Abstracts not exceeding 75-100 words are required for this section. Abstracts are not included in the word counts listed below.
This section deals with specific experiences or issues in global health; these generally fit into the WHO definition of global health as “the health of populations in a global context that transcends the perspectives and concerns of individual nations.” Articles should reflect on current or historical issues of international relevance. Articles submitted to this section should correspond to one of the following formats:
- Editorials are well-researched submissions that outline a current or historical global health issue or expose and explore aspects of global health subject that can relate to such topics as ethics, principles, practice, and new developments in global health. Articles should not exceed 1200 words.
- Commentaries are subjective, pieces of personal reflection upon a global health related issue. These submissions draw on personal experiences to convey the writer’s perspective, yet still adhere to a high standard of writing style. Articles should not exceed 1000 words.
- Dispatches are brief articles that offer a perspective on a specific global health experience. They can range from a straightforward description of what occurred to a more artistic point of view on an experience, such as using it as a metaphor for other issues, linking the experience to arts and humanities, or any other unique analysis of global health experience. Articles in this section should not exceed 300 words.
Submissions will be initially reviewed by the relevant Section Editors as part of an initial screening process. Those articles selected for further review will be sent as anonymous manuscripts to reviewers: one faculty member, clinician, or professional expert and one or two medical students, all of whom will have experience or expertise in the field of the submission. The results of the review process will then be consolidated by the Section Editors, who will make a decision as to recommending the manuscript for publication. A committee of the Editors-in-Chief, Managing Editors, and Section Editor will determine if the article is accepted as well as what revisions are required. The editors reserve the right to edit manuscripts, overrule the decision of a peer reviewer, fit articles into available space, or suggest further changes to ensure conciseness, clarity, and consistency of the journal. Articles may be accepted for publication, accepted with revisions, or rejected for the current issue.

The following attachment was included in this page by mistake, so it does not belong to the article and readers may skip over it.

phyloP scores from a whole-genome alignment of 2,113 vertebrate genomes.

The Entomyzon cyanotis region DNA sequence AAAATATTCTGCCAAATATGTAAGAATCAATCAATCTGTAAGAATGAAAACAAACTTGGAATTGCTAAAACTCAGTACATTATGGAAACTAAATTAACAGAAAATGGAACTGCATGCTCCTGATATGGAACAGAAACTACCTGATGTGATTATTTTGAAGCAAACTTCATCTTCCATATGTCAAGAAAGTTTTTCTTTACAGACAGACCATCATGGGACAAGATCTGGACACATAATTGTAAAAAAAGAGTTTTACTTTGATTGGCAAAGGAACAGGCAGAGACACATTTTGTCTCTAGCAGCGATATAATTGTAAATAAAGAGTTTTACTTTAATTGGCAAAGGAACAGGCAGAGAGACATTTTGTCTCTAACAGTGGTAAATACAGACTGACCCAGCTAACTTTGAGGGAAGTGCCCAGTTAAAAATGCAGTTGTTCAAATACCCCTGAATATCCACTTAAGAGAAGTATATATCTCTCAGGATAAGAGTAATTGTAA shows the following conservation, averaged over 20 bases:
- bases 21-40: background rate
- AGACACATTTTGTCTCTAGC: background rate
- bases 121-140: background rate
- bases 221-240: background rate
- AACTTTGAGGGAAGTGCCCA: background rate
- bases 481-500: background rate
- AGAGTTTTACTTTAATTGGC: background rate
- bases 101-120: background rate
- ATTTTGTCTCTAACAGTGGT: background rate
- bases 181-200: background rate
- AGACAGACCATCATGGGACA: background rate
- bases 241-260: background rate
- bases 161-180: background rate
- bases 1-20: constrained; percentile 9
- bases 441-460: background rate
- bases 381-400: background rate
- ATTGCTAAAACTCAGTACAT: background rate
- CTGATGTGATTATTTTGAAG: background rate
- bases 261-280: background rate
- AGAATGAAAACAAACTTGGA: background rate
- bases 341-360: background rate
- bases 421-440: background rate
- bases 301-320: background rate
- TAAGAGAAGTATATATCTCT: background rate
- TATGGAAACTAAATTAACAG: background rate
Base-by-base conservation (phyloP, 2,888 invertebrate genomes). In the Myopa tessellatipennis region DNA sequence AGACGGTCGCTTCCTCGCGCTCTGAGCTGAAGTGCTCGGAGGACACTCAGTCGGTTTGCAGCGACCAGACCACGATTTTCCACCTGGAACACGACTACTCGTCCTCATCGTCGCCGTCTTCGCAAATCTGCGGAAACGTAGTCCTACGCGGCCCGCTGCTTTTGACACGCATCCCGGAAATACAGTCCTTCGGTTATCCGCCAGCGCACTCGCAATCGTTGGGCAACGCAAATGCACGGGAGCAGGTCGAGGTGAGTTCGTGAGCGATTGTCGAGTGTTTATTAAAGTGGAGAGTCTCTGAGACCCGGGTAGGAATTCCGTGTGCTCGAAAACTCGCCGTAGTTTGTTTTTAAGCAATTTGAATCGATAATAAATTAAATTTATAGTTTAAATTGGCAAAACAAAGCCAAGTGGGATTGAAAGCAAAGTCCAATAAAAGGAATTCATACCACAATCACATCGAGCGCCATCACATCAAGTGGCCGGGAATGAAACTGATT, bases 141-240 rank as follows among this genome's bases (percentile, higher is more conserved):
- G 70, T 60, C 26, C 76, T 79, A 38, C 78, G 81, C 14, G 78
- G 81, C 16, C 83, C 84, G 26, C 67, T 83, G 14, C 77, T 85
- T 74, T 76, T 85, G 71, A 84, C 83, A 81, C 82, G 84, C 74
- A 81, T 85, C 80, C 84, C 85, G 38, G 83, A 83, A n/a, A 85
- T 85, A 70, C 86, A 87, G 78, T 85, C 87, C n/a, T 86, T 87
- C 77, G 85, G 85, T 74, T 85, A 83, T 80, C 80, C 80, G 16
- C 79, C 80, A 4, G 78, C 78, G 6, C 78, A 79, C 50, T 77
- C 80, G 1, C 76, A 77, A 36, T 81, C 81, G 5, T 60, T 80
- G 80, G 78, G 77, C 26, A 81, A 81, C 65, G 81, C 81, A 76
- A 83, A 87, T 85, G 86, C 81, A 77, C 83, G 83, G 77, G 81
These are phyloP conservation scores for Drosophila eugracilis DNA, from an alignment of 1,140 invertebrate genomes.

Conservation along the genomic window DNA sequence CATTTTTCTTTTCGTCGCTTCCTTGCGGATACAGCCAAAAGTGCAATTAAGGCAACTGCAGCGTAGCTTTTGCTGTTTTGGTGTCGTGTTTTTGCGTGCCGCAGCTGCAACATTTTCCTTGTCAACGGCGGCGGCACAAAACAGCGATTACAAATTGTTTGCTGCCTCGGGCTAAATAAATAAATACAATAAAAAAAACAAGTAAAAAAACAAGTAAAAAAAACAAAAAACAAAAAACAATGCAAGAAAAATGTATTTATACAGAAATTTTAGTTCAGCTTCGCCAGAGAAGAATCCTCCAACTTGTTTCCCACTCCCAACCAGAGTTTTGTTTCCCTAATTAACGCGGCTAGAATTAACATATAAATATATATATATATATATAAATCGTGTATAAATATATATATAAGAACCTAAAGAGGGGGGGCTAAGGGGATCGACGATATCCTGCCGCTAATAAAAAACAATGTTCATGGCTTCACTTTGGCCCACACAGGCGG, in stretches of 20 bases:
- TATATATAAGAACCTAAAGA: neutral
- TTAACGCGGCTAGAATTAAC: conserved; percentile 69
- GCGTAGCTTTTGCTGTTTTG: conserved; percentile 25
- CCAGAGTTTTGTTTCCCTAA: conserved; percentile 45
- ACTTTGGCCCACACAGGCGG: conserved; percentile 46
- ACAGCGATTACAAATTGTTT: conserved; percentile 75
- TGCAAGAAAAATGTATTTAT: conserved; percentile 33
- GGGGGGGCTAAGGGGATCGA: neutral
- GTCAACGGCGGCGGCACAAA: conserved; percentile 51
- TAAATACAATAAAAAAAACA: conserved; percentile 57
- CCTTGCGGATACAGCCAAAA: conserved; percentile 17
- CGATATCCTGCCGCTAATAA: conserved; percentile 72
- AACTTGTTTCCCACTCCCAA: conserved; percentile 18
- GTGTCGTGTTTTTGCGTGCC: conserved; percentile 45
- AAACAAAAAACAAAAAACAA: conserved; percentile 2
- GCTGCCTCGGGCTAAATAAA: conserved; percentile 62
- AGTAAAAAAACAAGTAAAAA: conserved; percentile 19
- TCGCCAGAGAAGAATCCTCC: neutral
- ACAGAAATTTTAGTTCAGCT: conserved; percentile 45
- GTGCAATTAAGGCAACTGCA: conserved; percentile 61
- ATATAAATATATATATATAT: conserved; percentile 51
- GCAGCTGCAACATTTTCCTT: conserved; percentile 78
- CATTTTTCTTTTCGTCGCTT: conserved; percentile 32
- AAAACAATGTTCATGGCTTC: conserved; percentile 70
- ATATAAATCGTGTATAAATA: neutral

Authors will be required to authorize publication of the manuscript in its final format prior to its appearance in the journal. Should an article be returned for revisions, authors will have two weeks upon return of the paper to make the necessary changes and return the corrected paper to the corresponding Section Editor.
Revised copies of the manuscripts should be uploaded onto the OJS under “Editor Decision”. Should a paper be rejected, the authors will be notified as to the decision and be encouraged to re-submit after considering and responding to all the reviewers’ comments and making corresponding changes in the revised manuscript. The re-submitted manuscript will be considered a new submission and will be subject to the standard review process of the UBCMJ.
The UBCMJ works on a very tight review and production schedule. Due to the large number of submissions expected, and in order to expedite the review process, it is strongly suggested that authors submit their manuscript as early as possible prior to the submissions deadline. Earlier submissions are more likely to undergo review for the intended edition. Articles that cannot be reviewed for the current issue due to volume will be reviewed in the next cycle of submissions with priority status.
** Please note that views expressed in this journal do not necessarily reflect the views of the editors or the Faculty of Medicine or any organizations affiliated with this publication. They are solely the authors’ opinion and are intended to stimulate academic dialogue.
For any questions related to your submission, please contact the appropriate Section Editors. Thank you.
Academic Research (email@example.com)
Case and Elective Reports (firstname.lastname@example.org) Reviews (email@example.com)
News and Letters (firstname.lastname@example.org) Global Health (email@example.com) Commentaries (firstname.lastname@example.org)